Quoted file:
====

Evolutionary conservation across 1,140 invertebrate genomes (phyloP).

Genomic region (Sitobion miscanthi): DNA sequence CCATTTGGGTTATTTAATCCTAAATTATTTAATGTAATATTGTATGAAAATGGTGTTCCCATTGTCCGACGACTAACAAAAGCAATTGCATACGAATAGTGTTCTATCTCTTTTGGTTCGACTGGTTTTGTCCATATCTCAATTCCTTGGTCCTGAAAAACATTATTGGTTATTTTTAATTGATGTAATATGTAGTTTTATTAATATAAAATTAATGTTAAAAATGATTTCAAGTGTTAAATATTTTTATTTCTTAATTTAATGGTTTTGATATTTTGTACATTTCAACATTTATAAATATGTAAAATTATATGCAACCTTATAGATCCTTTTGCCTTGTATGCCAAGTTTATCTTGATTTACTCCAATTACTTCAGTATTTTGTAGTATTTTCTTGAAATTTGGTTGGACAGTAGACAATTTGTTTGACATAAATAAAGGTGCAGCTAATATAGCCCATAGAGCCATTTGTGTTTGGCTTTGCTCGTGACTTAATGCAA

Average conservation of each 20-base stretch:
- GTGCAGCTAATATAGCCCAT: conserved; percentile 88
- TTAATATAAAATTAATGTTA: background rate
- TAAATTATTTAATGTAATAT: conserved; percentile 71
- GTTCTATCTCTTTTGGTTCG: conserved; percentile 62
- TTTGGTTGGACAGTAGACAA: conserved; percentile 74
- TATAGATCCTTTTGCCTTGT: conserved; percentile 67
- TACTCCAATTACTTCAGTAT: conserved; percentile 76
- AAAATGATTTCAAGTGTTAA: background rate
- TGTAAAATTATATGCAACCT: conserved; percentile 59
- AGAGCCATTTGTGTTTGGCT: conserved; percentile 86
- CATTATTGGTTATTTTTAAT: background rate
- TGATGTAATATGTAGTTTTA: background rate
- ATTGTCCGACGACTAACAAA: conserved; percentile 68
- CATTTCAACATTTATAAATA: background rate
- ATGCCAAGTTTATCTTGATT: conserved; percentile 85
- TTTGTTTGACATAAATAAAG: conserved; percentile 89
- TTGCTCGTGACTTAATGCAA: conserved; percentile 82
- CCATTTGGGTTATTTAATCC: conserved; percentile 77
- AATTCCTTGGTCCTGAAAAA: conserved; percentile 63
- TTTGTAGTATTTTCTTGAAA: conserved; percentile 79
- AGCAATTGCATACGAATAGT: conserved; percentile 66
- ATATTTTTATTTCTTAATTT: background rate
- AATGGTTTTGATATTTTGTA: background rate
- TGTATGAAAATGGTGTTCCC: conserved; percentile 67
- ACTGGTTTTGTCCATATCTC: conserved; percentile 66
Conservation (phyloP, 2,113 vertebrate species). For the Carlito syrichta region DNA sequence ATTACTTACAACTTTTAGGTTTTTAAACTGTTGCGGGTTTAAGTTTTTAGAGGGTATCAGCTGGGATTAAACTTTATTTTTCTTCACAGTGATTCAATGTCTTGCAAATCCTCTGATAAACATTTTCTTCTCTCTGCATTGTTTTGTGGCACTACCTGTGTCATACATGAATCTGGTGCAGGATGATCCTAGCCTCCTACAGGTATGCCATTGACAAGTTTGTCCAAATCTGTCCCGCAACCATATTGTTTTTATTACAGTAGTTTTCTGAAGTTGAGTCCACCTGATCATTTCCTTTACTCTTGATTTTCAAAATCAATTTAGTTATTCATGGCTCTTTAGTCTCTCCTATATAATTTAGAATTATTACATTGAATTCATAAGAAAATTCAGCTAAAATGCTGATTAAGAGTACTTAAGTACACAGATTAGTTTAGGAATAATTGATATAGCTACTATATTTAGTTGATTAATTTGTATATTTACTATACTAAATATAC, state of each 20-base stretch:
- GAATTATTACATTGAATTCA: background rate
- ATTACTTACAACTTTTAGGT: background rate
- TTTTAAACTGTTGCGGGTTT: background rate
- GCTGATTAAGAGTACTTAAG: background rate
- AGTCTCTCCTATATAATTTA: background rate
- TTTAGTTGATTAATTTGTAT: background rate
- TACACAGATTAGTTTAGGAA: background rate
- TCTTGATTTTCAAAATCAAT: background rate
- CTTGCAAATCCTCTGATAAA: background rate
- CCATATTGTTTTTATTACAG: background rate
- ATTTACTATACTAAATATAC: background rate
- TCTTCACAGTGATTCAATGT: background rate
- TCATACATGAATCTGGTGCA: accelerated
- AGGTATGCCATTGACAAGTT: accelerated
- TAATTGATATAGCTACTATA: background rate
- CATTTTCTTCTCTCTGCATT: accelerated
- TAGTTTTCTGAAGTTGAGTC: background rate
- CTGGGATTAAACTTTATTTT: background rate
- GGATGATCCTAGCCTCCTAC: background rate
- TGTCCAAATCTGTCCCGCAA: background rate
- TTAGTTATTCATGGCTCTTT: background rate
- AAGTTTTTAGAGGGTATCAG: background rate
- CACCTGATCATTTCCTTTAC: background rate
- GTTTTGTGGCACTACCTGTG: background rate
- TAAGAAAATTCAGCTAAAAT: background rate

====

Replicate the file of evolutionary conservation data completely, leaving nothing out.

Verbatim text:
Evolutionary conservation across 1,140 invertebrate genomes (phyloP).

Genomic region (Sitobion miscanthi): DNA sequence CCATTTGGGTTATTTAATCCTAAATTATTTAATGTAATATTGTATGAAAATGGTGTTCCCATTGTCCGACGACTAACAAAAGCAATTGCATACGAATAGTGTTCTATCTCTTTTGGTTCGACTGGTTTTGTCCATATCTCAATTCCTTGGTCCTGAAAAACATTATTGGTTATTTTTAATTGATGTAATATGTAGTTTTATTAATATAAAATTAATGTTAAAAATGATTTCAAGTGTTAAATATTTTTATTTCTTAATTTAATGGTTTTGATATTTTGTACATTTCAACATTTATAAATATGTAAAATTATATGCAACCTTATAGATCCTTTTGCCTTGTATGCCAAGTTTATCTTGATTTACTCCAATTACTTCAGTATTTTGTAGTATTTTCTTGAAATTTGGTTGGACAGTAGACAATTTGTTTGACATAAATAAAGGTGCAGCTAATATAGCCCATAGAGCCATTTGTGTTTGGCTTTGCTCGTGACTTAATGCAA

Average conservation of each 20-base stretch:
- GTGCAGCTAATATAGCCCAT: conserved; percentile 88
- TTAATATAAAATTAATGTTA: background rate
- TAAATTATTTAATGTAATAT: conserved; percentile 71
- GTTCTATCTCTTTTGGTTCG: conserved; percentile 62
- TTTGGTTGGACAGTAGACAA: conserved; percentile 74
- TATAGATCCTTTTGCCTTGT: conserved; percentile 67
- TACTCCAATTACTTCAGTAT: conserved; percentile 76
- AAAATGATTTCAAGTGTTAA: background rate
- TGTAAAATTATATGCAACCT: conserved; percentile 59
- AGAGCCATTTGTGTTTGGCT: conserved; percentile 86
- CATTATTGGTTATTTTTAAT: background rate
- TGATGTAATATGTAGTTTTA: background rate
- ATTGTCCGACGACTAACAAA: conserved; percentile 68
- CATTTCAACATTTATAAATA: background rate
- ATGCCAAGTTTATCTTGATT: conserved; percentile 85
- TTTGTTTGACATAAATAAAG: conserved; percentile 89
- TTGCTCGTGACTTAATGCAA: conserved; percentile 82
- CCATTTGGGTTATTTAATCC: conserved; percentile 77
- AATTCCTTGGTCCTGAAAAA: conserved; percentile 63
- TTTGTAGTATTTTCTTGAAA: conserved; percentile 79
- AGCAATTGCATACGAATAGT: conserved; percentile 66
- ATATTTTTATTTCTTAATTT: background rate
- AATGGTTTTGATATTTTGTA: background rate
- TGTATGAAAATGGTGTTCCC: conserved; percentile 67
- ACTGGTTTTGTCCATATCTC: conserved; percentile 66
Conservation (phyloP, 2,113 vertebrate species). For the Carlito syrichta region DNA sequence ATTACTTACAACTTTTAGGTTTTTAAACTGTTGCGGGTTTAAGTTTTTAGAGGGTATCAGCTGGGATTAAACTTTATTTTTCTTCACAGTGATTCAATGTCTTGCAAATCCTCTGATAAACATTTTCTTCTCTCTGCATTGTTTTGTGGCACTACCTGTGTCATACATGAATCTGGTGCAGGATGATCCTAGCCTCCTACAGGTATGCCATTGACAAGTTTGTCCAAATCTGTCCCGCAACCATATTGTTTTTATTACAGTAGTTTTCTGAAGTTGAGTCCACCTGATCATTTCCTTTACTCTTGATTTTCAAAATCAATTTAGTTATTCATGGCTCTTTAGTCTCTCCTATATAATTTAGAATTATTACATTGAATTCATAAGAAAATTCAGCTAAAATGCTGATTAAGAGTACTTAAGTACACAGATTAGTTTAGGAATAATTGATATAGCTACTATATTTAGTTGATTAATTTGTATATTTACTATACTAAATATAC, state of each 20-base stretch:
- GAATTATTACATTGAATTCA: background rate
- ATTACTTACAACTTTTAGGT: background rate
- TTTTAAACTGTTGCGGGTTT: background rate
- GCTGATTAAGAGTACTTAAG: background rate
- AGTCTCTCCTATATAATTTA: background rate
- TTTAGTTGATTAATTTGTAT: background rate
- TACACAGATTAGTTTAGGAA: background rate
- TCTTGATTTTCAAAATCAAT: background rate
- CTTGCAAATCCTCTGATAAA: background rate
- CCATATTGTTTTTATTACAG: background rate
- ATTTACTATACTAAATATAC: background rate
- TCTTCACAGTGATTCAATGT: background rate
- TCATACATGAATCTGGTGCA: accelerated
- AGGTATGCCATTGACAAGTT: accelerated
- TAATTGATATAGCTACTATA: background rate
- CATTTTCTTCTCTCTGCATT: accelerated
- TAGTTTTCTGAAGTTGAGTC: background rate
- CTGGGATTAAACTTTATTTT: background rate
- GGATGATCCTAGCCTCCTAC: background rate
- TGTCCAAATCTGTCCCGCAA: background rate
- TTAGTTATTCATGGCTCTTT: background rate
- AAGTTTTTAGAGGGTATCAG: background rate
- CACCTGATCATTTCCTTTAC: background rate
- GTTTTGTGGCACTACCTGTG: background rate
- TAAGAAAATTCAGCTAAAAT: background rate